CCC slogan same as Zanu PF’s: Lawyer

CCC Organising Secretary Amos Chibaya


DEFENCE lawyers for Citizens Coalition for Change (CCC) Mkoba legislator Amos Chibaya and 24 other opposition activists who were arrested in Budiriro last weekend for allegedly disturbing public peace and chanting opposition party slogans have applied for bail stating that the party slogan did not incite violence and wearing yellow clothes was not a crime.

The 25 CCC activists are accused of chanting party slogan: “Ngaapinde Hake Mukomana (the young man must get into power).”

While applying for bail, their lawyer Chris Mhike said the CCC slogan was just the same as Zanu PF supporters chanting the slogan “ED Pfee”.  He said no one had been arrested for chanting the Zanu PF slogan.

“The Form 242 (charge sheet) said the accused were chanting the slogan, Ngaapinde hake mukomana, 2023, Chamisa Chete Chete (the chosen one), and to this, the first witness said it showed they were intending to cause public violence,” Mhike, who is instructed by the Zimbabwe Human Rights NGO Forum, said.

“There is no violence in the slogan and this is not in breach of any peace. It is not a bigoted statement. This is a political party statement. It is the same as ED Pfee, Pfee Pfee Pfee. No one has been arrested for chanting that slogan. The Form 242 itself, does not explain how the accused were colluding to breach the peace. The mention of slogans that the investigating officer could make sense of, surely could not be the basis of establishing that there was an agreement and common purpose of the accused for breaching the law.”

He said the charge sheet implied that wearing yellow clothes was a crime.

“Wearing yellow or associating it with CCC does not constitute a crime in Zimbabwe. It is a disgrace that we now live in a nation where police officers harass people for their political association,” he said.

Mhike said his clients were proper candidates for bail because the State had not established that they had the intention of causing violence.

“The intention applicable is that of breaching peace and that was also not established,” Mhike said.

He said the second witness, the deputy officer-in-charge for Budiriro police said the accused were not violent.

“The common purpose fallacy is not applicable for practical reasons. The first State witness told the court that some were arrested outside the residence and others outside. The second witness went on to say some were still sitting in their motor vehicles. This is not possible for people in different locations to form a common purpose. It is not logical. It is quite clear that some of the accused were arrested because they were walking outside the accused’s home.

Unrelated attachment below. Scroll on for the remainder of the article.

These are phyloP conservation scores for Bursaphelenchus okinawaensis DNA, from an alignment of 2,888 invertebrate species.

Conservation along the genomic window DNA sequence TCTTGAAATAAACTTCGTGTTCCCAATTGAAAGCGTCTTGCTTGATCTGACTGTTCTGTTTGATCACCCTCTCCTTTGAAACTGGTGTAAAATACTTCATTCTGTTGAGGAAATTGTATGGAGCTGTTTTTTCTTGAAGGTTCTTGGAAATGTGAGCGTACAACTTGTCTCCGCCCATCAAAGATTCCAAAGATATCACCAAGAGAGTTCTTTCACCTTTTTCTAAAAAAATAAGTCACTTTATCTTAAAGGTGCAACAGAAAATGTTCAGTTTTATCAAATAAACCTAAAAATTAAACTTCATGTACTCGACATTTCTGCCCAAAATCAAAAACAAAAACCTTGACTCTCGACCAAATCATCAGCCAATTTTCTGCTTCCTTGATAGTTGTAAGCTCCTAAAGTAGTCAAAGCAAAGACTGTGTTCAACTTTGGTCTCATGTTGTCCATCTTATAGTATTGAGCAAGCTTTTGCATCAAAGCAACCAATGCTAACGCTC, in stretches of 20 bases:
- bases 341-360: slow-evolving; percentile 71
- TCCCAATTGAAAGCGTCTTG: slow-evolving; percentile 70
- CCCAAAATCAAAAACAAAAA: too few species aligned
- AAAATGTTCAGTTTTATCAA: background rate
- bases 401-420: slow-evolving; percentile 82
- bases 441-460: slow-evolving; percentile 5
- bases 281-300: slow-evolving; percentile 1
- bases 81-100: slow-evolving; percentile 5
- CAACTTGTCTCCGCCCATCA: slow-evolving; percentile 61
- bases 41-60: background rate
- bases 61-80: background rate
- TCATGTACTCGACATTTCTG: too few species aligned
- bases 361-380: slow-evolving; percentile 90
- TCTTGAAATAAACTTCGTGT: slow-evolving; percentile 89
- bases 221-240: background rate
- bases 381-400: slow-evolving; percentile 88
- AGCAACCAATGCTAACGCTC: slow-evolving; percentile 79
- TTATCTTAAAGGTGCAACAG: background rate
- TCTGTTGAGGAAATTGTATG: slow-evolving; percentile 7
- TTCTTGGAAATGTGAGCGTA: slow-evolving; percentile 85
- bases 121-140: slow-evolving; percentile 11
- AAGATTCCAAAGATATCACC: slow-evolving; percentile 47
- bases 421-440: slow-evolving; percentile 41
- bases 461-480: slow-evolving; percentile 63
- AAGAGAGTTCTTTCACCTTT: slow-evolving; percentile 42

“Others were arrested for wearing yellow T-shirts. It is not clear whether wearing a yellow T-shirt inscribed CCC or simply yellow means you are member of the CCC,” Mhike said.

 He said his clients would not abscond because the offence was not serious.

“A serious crime is a scheduled offence such as murder, rape, terrorism, among others. Gathering for the purpose of violating peace is a not a schedule offence, even if the State deemed it a serious offence, this does not affect the granting of bail.  The accused do not intend to abscond to any other country, Zimbabwe is their home, and they are rooted here. They are convinced of their innocence. They are disappointed that they have spent a week in custody when they are innocent,” Mhike said.

He said none among them had violated bail conditions before, and personal circumstances of each shows that they are good candidates for bail.

The State, however, insisted that the accused were not proper candidates for bail, raising fears that they would abscond or interfere with police witnesses.

Harare magistrate Yeukai Dzuda postponed the matter to Friday for bail ruling.

The 25 were arrested at CCC legislator Costa Machingauta’s residence in Budiriro while attending a meeting.


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